Checking Your Weed for Curing
Around a week, start to touch the stem.
Bend it a little.
If it makes an audible crack but doesn’t break, then it is ready for curing.
When you bend the stem and find it is still hard as a rock, then you need more time.
In the event the stem snaps right off, then you have overdried your bud.
Still, go through with the curing process.
However, you’ll notice when you break up your batch to smoke it later that the bud has smashed into little powdery bits.
Best Curing Method for Cannabis
The best curing method for cannabis is one that is cost-efficient and produces a substantial yield that is full of flavor and high in THC.
To achieve this doesn’t need to be an expensive endeavor.
Begin with manicuring your branches.
Separate the buds from the stems.
Put the trims inside of an airtight container.
Worst Container for Curing Cannabis
Multiple containers will prove to be a solid choice as an incubator for your cannabis cure.
Let's start with what not to use.
Plastic is a porous material that will soak up all the water vapors in your bud.
This will completely negate the whole reason you’re curing the weed in the first place.
Why Plastic is Dangerous for Curing Cannabis
Retaining moisture also opens the door for mold and mildew to grow.
During the curing process, cannabis goes through biosynthesis.
This is when THCA converts to THC, and other cannabinoids come into existence.
Synthetic molecules in human-made plastics can have adverse chemical reactions with the cannabinoids developing in the trichomes of your bud.
If you need to use a bag for financial reasons, you can try a Heavy Duty Brown Paper Bag.
They're more durable and block out the light.
However, they are prone to ripping.
This may allow air to leak in.
What to Use When Curing Cannabis
You want a container that allows enough space for you to pack your bud in loosely.
Just like air is pivotal in a grow room, it’s also essential in a curing medium.
Shoving weed on top of one another will create a wet spot in the middle of the container.
Plus, mold and mildew can foster in between.
Additionally, all the top and bottom layers of weed will dry out.
Glass Containers to Cure Cannabis
Glass is one of the best options for curing cannabis because its impermeable to moisture.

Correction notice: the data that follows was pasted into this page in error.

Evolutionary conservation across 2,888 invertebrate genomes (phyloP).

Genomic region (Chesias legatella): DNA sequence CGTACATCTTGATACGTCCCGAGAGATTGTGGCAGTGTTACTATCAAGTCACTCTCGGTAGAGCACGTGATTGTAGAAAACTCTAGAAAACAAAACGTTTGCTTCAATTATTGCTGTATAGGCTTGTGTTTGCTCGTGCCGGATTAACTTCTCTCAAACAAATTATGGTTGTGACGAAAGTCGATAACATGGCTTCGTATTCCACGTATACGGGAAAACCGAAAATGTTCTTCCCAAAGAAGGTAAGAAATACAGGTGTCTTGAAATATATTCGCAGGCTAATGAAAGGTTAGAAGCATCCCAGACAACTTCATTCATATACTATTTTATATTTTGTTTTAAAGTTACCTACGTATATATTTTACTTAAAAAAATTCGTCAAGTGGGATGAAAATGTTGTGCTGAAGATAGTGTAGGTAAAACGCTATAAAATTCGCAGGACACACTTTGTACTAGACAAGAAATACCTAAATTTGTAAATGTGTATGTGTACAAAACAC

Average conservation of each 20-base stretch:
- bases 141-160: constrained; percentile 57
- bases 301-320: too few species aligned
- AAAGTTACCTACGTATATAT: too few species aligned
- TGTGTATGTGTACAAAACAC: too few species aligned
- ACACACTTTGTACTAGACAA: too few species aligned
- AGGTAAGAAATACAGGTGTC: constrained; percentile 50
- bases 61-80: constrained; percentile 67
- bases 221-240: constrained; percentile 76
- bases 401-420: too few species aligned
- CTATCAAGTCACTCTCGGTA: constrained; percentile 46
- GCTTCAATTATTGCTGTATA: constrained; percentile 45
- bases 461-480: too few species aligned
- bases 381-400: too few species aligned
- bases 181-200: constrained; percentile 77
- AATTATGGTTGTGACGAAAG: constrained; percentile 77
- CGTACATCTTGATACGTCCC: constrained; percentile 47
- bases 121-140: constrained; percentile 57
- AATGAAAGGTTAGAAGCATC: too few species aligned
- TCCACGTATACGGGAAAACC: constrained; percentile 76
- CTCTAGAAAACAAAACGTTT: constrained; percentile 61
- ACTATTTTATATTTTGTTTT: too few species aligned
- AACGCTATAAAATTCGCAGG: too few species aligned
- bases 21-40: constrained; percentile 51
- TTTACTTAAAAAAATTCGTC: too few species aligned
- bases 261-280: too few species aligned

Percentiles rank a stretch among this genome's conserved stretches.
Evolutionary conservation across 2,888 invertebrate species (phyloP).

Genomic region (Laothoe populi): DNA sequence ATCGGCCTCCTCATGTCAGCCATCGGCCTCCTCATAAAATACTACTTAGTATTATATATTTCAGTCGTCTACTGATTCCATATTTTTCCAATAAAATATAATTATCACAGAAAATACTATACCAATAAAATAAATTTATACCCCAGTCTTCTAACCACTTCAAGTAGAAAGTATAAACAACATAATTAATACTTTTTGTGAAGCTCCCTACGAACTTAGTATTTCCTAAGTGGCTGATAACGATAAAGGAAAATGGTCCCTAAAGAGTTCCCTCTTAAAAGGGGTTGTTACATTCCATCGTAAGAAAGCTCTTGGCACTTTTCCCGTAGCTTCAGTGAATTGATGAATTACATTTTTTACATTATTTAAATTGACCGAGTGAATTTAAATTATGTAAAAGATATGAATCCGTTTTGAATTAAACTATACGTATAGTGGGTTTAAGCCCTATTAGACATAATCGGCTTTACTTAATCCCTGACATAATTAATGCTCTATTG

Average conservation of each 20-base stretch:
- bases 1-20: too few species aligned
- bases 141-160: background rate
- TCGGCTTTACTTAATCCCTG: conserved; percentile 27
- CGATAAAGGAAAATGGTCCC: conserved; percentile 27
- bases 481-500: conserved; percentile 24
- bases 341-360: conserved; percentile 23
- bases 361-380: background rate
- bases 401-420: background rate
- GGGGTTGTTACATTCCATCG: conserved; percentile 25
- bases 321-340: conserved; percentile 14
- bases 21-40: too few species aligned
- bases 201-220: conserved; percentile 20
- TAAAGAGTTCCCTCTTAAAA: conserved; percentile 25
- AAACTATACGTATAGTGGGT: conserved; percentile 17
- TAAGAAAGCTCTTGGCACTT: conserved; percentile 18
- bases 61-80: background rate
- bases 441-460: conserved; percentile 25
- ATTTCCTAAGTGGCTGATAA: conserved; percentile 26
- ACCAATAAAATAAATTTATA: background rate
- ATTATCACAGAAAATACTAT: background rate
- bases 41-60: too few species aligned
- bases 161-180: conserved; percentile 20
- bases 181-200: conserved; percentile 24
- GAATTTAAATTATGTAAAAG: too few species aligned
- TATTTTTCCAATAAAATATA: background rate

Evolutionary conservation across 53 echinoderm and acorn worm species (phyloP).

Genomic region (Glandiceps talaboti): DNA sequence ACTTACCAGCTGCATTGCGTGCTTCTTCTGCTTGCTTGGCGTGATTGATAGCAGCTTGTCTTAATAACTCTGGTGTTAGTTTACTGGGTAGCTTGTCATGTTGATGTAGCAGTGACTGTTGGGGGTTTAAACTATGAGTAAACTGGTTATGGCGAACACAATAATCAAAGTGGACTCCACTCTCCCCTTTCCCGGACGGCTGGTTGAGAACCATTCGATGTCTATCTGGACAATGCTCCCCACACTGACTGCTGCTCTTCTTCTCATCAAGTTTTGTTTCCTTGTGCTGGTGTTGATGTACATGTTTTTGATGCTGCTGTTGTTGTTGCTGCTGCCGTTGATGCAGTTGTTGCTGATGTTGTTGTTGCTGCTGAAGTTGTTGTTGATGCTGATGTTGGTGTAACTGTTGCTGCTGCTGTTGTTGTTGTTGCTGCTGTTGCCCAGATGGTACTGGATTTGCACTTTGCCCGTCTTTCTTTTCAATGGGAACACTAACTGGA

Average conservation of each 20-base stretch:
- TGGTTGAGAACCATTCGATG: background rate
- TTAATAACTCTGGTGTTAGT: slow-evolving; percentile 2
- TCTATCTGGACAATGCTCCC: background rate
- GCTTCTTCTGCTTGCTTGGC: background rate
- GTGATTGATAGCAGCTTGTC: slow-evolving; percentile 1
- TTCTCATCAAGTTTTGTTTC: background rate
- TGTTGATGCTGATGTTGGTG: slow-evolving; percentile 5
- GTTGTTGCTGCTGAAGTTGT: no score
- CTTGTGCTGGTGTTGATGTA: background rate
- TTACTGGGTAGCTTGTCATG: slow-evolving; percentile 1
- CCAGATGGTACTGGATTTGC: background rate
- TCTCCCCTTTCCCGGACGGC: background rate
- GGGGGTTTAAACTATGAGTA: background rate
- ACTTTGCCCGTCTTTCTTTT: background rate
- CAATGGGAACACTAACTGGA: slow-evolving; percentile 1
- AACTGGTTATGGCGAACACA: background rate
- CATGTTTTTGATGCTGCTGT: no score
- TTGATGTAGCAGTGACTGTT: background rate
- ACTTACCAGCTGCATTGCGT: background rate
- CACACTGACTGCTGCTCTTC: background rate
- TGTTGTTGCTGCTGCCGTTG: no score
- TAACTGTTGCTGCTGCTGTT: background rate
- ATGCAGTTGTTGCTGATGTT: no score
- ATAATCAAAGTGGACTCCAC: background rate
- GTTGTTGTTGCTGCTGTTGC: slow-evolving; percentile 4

Therefore, you won’t change the flavor profile or potency of your weed.
Depending on how much weed you grow, you can get away with a Wide Mouth Preserving Jar.
Its wide mouth makes it easy to get nuggets in and out.
The jar is also large enough to allow air to circulate freely between buds.
Best Glass Container for Cannabis Cures
While glass is excellent for curing, the only downside is that it’s transparent.
Just ask the makers of milk, sunlight can destroy some of the beneficial compounds in products.
To protect your cure from UV rays, stash your trims into an Amber Medical Glass Jar.
Storing Your Containers
After you picked the right container, store them in an area much like you did during the drying process.
You need it to be dark and dry.
Within a day, you will notice your buds puff up like a marshmallow.
If that doesn’t happen, then you overdried your trim.
Checking in on Your Cure
As it has been through the whole growing process, fresh air is vital to plant health.
In the first week of curing, open the containers multiple times throughout the day.
This allows the buds to breathe for a few minutes.
Letting your bud breathe also gives you the opportunity to check in on its health.
Smell the inside.
If it wreaks like ammonia, that means an anaerobic bacteria is destroying your weed.
In turn, your end product is going to be moldy cannabis.
How Long to Cure Cannabis?
After the first week, you can reduce the breathing process to a couple of times a week.
Your cannabis should be cured within two to three weeks.
However, four to eight weeks is the sweet spot.
In the case of some strains, it can take up to six months to properly cure buds.